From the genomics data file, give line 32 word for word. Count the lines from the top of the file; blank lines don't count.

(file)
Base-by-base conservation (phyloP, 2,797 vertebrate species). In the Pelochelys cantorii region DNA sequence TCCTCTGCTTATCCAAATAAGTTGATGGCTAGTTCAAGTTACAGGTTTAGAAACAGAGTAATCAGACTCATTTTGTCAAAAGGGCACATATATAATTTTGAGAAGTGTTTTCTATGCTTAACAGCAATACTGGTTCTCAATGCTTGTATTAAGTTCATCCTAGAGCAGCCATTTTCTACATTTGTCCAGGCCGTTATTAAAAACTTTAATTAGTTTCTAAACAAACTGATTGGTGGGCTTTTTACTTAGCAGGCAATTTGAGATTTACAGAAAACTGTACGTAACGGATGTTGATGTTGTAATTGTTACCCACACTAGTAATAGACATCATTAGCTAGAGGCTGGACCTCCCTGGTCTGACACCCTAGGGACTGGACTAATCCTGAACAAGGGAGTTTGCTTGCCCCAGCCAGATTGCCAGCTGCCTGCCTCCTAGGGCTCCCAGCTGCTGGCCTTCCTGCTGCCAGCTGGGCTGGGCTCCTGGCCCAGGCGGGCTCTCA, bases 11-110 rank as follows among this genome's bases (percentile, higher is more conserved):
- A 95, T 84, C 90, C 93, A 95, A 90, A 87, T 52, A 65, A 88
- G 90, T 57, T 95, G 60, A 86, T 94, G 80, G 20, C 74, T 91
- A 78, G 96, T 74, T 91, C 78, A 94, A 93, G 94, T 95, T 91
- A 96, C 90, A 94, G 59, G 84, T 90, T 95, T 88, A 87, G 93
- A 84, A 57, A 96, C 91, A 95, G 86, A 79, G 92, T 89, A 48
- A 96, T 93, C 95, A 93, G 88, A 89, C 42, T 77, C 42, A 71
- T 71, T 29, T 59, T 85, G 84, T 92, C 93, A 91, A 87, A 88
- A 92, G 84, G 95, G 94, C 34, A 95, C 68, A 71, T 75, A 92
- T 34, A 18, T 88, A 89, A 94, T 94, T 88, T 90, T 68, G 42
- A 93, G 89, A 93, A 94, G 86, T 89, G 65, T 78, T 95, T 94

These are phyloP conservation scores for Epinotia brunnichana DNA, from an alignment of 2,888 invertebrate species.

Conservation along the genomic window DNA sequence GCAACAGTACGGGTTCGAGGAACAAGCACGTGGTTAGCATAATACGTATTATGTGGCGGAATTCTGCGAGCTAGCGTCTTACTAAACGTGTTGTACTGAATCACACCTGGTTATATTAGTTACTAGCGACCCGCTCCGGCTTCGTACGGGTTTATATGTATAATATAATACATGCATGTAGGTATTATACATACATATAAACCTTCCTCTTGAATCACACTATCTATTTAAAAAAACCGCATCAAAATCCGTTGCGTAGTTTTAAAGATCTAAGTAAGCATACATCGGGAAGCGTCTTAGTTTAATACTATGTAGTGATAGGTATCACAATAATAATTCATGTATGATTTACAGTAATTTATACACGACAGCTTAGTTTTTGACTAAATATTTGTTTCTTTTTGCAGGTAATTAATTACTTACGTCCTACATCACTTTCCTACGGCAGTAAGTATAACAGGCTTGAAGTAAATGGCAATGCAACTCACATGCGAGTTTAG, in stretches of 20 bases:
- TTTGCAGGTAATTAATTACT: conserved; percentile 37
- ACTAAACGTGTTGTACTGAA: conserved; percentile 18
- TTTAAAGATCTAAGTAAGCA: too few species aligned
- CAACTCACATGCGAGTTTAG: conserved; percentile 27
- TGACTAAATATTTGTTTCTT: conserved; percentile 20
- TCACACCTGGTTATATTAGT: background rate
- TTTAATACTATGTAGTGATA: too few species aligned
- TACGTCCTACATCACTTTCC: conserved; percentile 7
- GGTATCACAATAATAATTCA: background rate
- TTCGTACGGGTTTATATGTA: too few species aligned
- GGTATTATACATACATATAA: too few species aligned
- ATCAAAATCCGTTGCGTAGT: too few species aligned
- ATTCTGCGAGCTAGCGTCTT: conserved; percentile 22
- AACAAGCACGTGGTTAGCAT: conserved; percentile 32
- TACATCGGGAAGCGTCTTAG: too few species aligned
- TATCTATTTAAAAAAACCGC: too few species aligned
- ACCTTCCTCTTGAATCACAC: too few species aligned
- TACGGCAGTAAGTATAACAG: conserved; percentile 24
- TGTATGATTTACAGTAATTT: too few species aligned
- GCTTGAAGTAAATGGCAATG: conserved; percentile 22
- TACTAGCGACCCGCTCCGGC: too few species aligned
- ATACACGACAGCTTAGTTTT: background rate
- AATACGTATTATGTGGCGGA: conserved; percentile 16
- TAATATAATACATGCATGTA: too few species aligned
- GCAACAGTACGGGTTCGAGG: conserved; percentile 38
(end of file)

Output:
- TGTATGATTTACAGTAATTT: too few species aligned